O - Display Stuck on a Screen - - - - - - - - - - - - - - - - - - - R - View Input States - - - - - - - - - - - - - - - - - - - - - - - S - Forcing Outputs - - - - - - - - - - - - - - - - - - - - - - - - System Integrity Check and Fault Determination From the Front Panel Diagnostics - - - - - - - - - - - - - - - - - - - - - - - - - - About Diagnostics - - - - - - - - - - - - - - - - - - - - -
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HI 3010 Filler/Dispenser/IBC
Service Manual
Checking the Device Data List - - - - - - - - - - - - - - Diagnostics - - - - - - - - - - - - - - - - - - - - - - - - - Voltage & Weight Displays - - - - - - - - - - - - - - - Stability Test - - - - - - - - - - - - - - - - - - - - - - Factory Defaults - - - - - - - - - - - - - - - - - - - - - Return to Zero Test - - - - - - - - - - - - - - - - - - - View Input States - - - - - - - - - - - - - - - - - - - - Force Outputs - - - - - - - - - - - - - - - - - - - - - - State Logging - - - - - - - - - - - - - - - - - - - - - - Using Solid State Relays with Light Loads (Optional Set Relays) About Solid State Relays With Light Loads - - - - - - - - System Integrity Check and Fault Determination From the Web
Browser - - - - - - - - - - - - - - - - - - - - - - - - - - Diagnostics - - - - - - - - - - - - - - - - - - - - - - - - - Smart Diagnostics - - - - - - - - - - - - - - - - - - - - - - - - Using Smart Diagnostics From the Front Panel - - - - - - - - Stability Test - - - - - - - - - - - - - - - - - - - - - - Using Smart Diagnostics From the Web Browser - - - - - - - - - Overview of Typical Load Cell System - - - - - - - - - - - - - - Troubleshooting The Network Connections and Configuration
with the "Ping" Tool - - - - - - - - - - - - - - - - - - - - - - Selecting the module by number for Testing - - - - - - - - - - Exiting the Root Directory - - - - - - - - - - - - - - - - - - About Solid State Relays With Light Loads - - - - - - - - - - - - SCR SWITCHING LOAD CIRCUIT - - - - - - - - - - - - - General Policies and Information - - - - - - - - - - - - - - - - - FOR FURTHER INFORMATION CONTACT: - - - - - - - - - - Ordering Replacement Parts - - - - - - - - - - - - - - - - - - - System Support - - - - - - - - - - - - - - - - - - - - - - - Warranty- - - - - - - - - - - - - - - - - - - - - - - - - - - - - Dictionary of Mapping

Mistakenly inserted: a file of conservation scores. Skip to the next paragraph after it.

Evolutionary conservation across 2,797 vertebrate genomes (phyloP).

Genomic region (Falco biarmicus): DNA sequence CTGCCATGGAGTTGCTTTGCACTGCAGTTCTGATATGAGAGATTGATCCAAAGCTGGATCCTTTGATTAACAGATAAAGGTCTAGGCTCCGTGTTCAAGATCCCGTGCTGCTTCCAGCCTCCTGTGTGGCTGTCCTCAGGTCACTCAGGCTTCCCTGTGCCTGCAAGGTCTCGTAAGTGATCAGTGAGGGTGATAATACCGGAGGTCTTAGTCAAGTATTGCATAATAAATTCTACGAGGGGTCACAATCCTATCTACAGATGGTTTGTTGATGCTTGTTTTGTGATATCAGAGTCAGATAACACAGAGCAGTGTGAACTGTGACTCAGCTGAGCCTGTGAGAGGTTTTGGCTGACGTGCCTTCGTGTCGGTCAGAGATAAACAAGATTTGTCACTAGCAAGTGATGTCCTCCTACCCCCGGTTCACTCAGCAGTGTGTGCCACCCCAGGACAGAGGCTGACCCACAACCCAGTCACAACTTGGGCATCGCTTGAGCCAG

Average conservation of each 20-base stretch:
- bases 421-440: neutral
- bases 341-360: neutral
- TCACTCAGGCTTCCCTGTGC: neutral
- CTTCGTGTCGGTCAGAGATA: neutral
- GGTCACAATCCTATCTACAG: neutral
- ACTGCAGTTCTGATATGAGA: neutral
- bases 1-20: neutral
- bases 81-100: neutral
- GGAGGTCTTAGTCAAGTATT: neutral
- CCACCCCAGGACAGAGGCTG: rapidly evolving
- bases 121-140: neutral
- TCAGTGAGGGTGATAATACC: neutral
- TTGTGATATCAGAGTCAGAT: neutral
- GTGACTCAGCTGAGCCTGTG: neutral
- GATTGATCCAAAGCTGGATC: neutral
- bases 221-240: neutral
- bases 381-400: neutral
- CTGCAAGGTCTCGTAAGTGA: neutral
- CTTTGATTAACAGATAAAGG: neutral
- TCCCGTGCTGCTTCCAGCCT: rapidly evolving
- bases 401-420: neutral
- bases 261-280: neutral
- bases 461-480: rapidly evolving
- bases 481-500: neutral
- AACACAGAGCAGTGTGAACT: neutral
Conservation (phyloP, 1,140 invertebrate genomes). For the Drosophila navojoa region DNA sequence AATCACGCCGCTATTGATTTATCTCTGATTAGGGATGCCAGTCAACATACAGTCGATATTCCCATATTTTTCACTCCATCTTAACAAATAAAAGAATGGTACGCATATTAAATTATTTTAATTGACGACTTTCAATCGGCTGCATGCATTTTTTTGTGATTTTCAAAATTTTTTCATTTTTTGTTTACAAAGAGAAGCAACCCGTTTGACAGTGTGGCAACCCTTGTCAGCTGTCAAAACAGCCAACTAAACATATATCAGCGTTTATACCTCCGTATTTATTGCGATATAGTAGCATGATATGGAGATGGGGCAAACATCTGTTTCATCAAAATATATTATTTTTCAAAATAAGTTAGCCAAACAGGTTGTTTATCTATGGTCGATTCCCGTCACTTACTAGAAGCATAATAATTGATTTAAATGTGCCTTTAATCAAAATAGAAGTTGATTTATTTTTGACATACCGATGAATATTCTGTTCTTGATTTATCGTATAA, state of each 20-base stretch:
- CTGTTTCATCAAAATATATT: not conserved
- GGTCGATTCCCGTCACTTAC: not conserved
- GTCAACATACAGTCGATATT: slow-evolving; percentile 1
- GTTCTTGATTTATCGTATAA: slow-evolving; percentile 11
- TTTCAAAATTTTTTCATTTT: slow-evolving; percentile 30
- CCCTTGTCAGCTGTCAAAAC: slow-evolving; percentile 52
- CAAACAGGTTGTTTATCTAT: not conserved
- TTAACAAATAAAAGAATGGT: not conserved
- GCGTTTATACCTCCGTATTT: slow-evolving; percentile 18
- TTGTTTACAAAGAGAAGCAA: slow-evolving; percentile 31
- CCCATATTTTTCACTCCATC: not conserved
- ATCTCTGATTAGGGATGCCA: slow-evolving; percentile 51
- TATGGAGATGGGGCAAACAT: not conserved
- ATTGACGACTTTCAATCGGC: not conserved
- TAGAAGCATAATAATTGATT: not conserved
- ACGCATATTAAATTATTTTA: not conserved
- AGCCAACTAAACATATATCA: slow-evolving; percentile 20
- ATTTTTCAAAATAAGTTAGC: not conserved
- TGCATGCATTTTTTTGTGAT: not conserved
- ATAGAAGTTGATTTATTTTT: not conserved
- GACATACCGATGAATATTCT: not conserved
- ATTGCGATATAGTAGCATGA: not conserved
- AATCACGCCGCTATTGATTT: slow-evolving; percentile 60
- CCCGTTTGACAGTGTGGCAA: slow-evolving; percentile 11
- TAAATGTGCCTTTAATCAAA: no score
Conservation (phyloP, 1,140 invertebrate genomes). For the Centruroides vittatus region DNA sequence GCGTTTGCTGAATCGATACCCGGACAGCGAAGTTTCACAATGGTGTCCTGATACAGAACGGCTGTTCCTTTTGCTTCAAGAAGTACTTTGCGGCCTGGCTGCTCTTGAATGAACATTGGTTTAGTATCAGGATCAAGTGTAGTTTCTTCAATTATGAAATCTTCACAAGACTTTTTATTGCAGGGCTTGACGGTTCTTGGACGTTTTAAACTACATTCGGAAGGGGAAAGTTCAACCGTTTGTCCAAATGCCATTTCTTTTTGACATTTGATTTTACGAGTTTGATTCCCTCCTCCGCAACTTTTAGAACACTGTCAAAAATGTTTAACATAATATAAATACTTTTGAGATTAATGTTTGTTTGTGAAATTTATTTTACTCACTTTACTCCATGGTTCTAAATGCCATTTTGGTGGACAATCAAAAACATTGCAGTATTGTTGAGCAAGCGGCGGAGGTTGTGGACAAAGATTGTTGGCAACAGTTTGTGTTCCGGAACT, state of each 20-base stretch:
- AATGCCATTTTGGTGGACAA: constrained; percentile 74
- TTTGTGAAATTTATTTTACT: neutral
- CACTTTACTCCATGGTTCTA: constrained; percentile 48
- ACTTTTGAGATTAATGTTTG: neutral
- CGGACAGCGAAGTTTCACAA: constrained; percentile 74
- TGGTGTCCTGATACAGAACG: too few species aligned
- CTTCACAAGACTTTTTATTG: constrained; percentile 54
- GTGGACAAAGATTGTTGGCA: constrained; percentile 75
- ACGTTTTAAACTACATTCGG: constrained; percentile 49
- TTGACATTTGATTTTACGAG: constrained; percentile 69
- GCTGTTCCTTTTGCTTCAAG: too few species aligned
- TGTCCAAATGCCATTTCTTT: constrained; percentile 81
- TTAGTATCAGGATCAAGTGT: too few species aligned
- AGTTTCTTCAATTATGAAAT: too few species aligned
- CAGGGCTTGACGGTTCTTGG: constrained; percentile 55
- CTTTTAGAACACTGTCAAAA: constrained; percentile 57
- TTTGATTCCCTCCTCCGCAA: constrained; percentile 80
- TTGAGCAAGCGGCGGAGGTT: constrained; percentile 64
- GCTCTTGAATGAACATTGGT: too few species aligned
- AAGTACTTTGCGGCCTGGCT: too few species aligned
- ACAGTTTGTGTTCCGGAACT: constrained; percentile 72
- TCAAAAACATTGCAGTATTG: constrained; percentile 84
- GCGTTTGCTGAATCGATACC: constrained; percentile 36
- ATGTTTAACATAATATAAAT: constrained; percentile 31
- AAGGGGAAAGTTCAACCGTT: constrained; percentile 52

Symbols
Index
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Table of Illustrations
Table of Illustrations
Chapter 1
Overview - - - - - - - - - - - - - - - - - - - - - - - - - - - - - - - 1
FIG. 1-1
FIG. 1-2
FIG. 1-3
FIG. 1-4
FIG. 1-5
FIG. 1-6
Chapter 3
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Installation - - - - - - - - - - - - - - - - - - - - - - - - - - - - - - 11
FIG. 3-1
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FIG. 3-4
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FIG. 3-21
Chapter 4
FILLING A VESSEL USING A FEEDER - - - - - - FILLING INTO A VESSEL FROM ANOTHER VESSEL
DISPENSING INTO A VESSEL FROM A FEEDER - DISPENSING (LOSS-IN-WEIGHT) FROM A VESSEL
TO ANOTHER VESSEL - - - - - - - - - - - - - - SMART DIAGNOSTICS CARD - - - - - - - - - - - SMART DIAGNOSTICS REAR PANEL - - - - - - - -